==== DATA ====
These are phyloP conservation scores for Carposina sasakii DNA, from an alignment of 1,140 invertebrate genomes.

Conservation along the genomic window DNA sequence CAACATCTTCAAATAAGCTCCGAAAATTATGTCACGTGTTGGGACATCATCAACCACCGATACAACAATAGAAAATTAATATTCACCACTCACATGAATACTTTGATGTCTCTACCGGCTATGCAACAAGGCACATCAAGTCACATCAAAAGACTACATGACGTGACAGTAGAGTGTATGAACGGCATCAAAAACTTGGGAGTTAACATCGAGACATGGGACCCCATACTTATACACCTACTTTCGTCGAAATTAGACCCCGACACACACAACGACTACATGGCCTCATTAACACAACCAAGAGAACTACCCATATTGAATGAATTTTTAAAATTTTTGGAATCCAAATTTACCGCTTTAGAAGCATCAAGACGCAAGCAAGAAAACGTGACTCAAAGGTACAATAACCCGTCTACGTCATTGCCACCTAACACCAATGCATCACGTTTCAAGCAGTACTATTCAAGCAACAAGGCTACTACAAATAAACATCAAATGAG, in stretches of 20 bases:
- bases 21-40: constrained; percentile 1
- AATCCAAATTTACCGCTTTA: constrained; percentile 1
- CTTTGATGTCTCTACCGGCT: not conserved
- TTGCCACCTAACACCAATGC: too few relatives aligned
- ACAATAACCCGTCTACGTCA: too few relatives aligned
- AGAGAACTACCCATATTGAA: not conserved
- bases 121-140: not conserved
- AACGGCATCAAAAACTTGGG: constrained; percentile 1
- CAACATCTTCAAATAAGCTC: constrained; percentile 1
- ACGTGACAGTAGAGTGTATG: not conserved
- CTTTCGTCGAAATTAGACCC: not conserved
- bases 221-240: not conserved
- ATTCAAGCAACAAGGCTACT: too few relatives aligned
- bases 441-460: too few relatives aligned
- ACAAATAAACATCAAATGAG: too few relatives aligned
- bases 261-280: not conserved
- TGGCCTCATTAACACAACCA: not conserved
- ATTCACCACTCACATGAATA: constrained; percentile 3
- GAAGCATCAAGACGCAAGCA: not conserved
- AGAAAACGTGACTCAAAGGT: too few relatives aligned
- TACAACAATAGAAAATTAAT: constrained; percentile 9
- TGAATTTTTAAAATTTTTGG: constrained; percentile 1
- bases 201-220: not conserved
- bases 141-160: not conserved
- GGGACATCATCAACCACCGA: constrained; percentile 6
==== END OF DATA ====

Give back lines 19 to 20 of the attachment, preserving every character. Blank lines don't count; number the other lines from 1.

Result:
- TGGCCTCATTAACACAACCA: not conserved
- ATTCACCACTCACATGAATA: constrained; percentile 3